The Korea Herald/Asia News Network
A still of 'Crash Landing on You'. (Inquirer/Netflix/File)
The first half of this year was an especially bumpy road for Korean television. Although the sudden outbreak of COVID-19 halted some productions for a while, small-screen content came into a new limelight as a source of joy and comfort for people stuck at home in the period of quarantine.
JTBC becomes big name
JTBC ran strong last year with Sky Castle, which set a record viewership rating for the cable channel. And the broadcaster has further built on its success this year.
Itaewon Class kicked off the year smoothly for the network. Based on a popular webtoon of the same title, Korean heartthrob Park Seo-jun showed chemistry with rookie Kim Da-mi. The story of Park Sae-ro-yi chasing success captured young viewers and the series ended at a high of 16.5 percent in the ratings.
Koreans thought they had had enough of deadly love affairs -- until they saw The World of the Married. Even with the six R-rated episodes that set the series apart, the Doctor Foster remake quickly gained popularity and at its 12th episode outran the previous highest viewership mark of 23.8 percent set by Sky Castle, ending with a new record 28.3 percent on its final episode. As a result, producer Mo Wan-il and lead actor Kim Hee-ae were named best producer and best actress for TV, respectively, at this year’s Baeksang Arts Awards.
Not everything worked out, but drama powerhouse tvN also had its ups. Studded with stars in leads Son Ye-jin and Hyun Bin, Crash Landing on You broke tvN’s viewership record in February with the unrealistic romance between a South Korean chaebol heiress and North Korean military officer. Taking the baton next, Hospital Playlist from star director Shin Won-ho and writer Lee Woo-jung was a massive hit despite only airing once a week.
Among the three major local broadcasters, SBS showed fair scores for many of its dramas, including the second season of medical drama Dr. Romantic, Namkoong Min’s Stove League and Hyena, featuring Ju Ji-hoon and Kim Hye-soo.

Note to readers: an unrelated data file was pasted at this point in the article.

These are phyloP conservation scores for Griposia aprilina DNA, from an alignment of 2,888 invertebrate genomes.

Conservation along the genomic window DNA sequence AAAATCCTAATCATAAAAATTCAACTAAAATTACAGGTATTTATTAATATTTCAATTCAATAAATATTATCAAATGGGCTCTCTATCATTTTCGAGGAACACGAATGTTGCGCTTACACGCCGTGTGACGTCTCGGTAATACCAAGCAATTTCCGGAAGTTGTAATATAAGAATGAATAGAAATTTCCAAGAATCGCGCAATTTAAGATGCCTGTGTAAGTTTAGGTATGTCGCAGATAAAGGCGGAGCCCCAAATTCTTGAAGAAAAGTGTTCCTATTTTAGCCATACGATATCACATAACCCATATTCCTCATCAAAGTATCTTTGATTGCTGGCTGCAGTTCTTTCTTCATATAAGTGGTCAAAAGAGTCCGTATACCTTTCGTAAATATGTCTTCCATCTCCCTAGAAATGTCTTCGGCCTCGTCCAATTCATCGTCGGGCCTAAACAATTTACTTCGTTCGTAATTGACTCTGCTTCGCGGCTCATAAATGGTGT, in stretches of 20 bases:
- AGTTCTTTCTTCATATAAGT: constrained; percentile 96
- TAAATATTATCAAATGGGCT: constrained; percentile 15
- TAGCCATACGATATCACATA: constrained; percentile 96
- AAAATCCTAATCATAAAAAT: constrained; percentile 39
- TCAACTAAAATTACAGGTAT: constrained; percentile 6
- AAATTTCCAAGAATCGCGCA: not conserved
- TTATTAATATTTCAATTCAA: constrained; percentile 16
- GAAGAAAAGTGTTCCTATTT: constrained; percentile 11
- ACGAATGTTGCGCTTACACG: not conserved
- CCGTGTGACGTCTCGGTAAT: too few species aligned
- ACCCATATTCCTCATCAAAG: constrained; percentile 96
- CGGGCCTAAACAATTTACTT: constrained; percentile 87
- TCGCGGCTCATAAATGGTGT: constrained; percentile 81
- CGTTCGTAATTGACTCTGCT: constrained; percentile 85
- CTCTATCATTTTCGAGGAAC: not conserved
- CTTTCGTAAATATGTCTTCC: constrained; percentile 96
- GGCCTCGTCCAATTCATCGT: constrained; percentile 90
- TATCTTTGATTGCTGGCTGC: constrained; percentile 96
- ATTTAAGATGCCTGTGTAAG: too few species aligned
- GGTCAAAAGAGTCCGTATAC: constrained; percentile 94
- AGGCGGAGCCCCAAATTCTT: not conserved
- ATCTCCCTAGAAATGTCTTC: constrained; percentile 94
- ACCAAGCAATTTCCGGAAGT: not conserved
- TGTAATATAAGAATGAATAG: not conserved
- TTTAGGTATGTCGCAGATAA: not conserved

New writers debut big
The first sports-themed drama in Korean TV, SBS’ Stove League from rookie writer Lee Shin-hwa was a huge hit. The baseball drama captured even those viewers who have never been a fan of the sport with its no-frills story that moved the limelight from the players to the front office.
Scriptwriter Jin Han-sae of Netflix’s Extracurricular also shot to fame with the 10-episode series. The son of star TV screenwriter Song Ji-na -- who created some of Korea’s best-known TV series including Sandglass (1995) and The Legend (2007) -- Jin takes a huge first swing with a story revolving around teenagers meddling in prostitution and human trafficking.
Even ahead of the two smash hits, TV dramas coming from new writers have continued to catch viewers’ eyes this year. TvN’s Black Dog, showing the competitive ecosystem of Korean private school teachers, came from rookie writer Park Ju-young, whereas financial crime series “Money Game” was the drama debut for veteran radio scriptwriter Lee Young-mi.
Some may pass off the glory to beginner’s luck, but most of the new scripts were not actually so new. Lee had won an award for his Stove League script from MBC in 2016, but had to wait almost four years until it materialized with SBS. During the hiatus, Lee focused on more research and interviews with related officials to add greater detail.
Sometimes personal experiences became a source of creativity. Jin had revealed that Extracurricular was based on his own experience and thoughts as a teenager, whereas Park had written the Black Dog script from her three years working as a teacher. Lee, who had received critical acclaim for the realistic portrayal of economic bureaucrats in “Money Game,” stated that not only did she write the script based on her years of experience in finance shows, she also requested experts in the field to proofread the scripts.
Stars shine bright, burn out
Several big-name actors, well accustomed with success, had their ups and downs.
Ju Ji-hoon and Bae Doo-na made successful returns in the second season of zombie thriller Kingdom on Netflix. With the story helmed by star screenwriter Kim Eun-hee, the first season, released in January 2019, took the Korean zombie genre to the global level, and the second season was acclaimed as having outperformed the first by critics and viewers worldwide.
Korean sweetheart Kim Tae-hee returned to the small screen after five years with tvN’s Hi Bye, Mama!. While this was her first appearance on TV since her marriage to singer Rain and giving birth to two children, the show failed to meet expectations boosted by Kim’s popularity and ended with a relatively low rating of 5.1 percent on its last episode.
Worse for tvN came with romance-drama A Piece of Your Mind, starring Jung Hae-in. Despite Jung’s stellar popularity, the series maintained poor ratings of between 1 and 2 percent throughout its run and, in the end, was forced to reduce the number episodes from 16 to 12.
Perhaps the most anticipated yet most disgraced was SBS’ The King: Eternal Monarch, starring Lee Min-ho. Coming from star writer Kim Eun-sook of Descendants of the Sun (2016) and Guardian: The Lonely and Great God (2016), Lee had chosen the blockbuster fantasy piece as his post-military comeback production. Criticisms on the farfetched story and poor acting by Lee and his counterpart Kim Go-eun, topped with excessive placement product, however, failed to impress viewers, as it finished with single-digit ratings.
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